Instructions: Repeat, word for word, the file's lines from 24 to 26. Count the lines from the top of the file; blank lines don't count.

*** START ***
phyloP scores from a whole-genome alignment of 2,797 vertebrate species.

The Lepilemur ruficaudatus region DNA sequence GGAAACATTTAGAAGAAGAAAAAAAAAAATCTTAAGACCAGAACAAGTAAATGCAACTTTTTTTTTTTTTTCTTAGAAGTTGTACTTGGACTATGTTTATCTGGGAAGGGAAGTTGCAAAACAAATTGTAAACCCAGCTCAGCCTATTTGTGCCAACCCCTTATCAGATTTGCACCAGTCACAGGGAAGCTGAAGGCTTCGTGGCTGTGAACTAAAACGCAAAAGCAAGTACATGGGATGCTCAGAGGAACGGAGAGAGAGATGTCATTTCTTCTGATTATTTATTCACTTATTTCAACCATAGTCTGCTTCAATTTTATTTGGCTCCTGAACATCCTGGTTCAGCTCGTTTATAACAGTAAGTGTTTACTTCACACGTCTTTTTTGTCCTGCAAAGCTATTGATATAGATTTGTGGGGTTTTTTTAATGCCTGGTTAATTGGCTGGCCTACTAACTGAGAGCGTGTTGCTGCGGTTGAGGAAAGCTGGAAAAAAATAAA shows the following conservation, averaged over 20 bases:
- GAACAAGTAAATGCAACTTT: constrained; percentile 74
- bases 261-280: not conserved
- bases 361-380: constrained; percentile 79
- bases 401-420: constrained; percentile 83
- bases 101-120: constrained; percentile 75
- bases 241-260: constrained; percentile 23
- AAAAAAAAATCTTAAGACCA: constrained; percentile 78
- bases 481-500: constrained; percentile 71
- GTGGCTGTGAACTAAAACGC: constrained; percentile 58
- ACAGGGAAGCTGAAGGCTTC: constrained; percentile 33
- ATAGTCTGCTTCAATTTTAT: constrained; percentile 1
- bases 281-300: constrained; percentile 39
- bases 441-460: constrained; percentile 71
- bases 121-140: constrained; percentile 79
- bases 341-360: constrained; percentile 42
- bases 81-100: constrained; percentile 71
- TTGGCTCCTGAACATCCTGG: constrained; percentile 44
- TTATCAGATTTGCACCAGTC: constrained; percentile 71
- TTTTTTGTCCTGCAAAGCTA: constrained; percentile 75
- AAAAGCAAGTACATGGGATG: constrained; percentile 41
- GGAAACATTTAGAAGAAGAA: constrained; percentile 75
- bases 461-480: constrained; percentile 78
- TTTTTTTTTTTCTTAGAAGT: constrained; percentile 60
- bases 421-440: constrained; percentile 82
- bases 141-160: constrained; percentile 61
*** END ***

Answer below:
- bases 461-480: constrained; percentile 78
- TTTTTTTTTTTCTTAGAAGT: constrained; percentile 60
- bases 421-440: constrained; percentile 82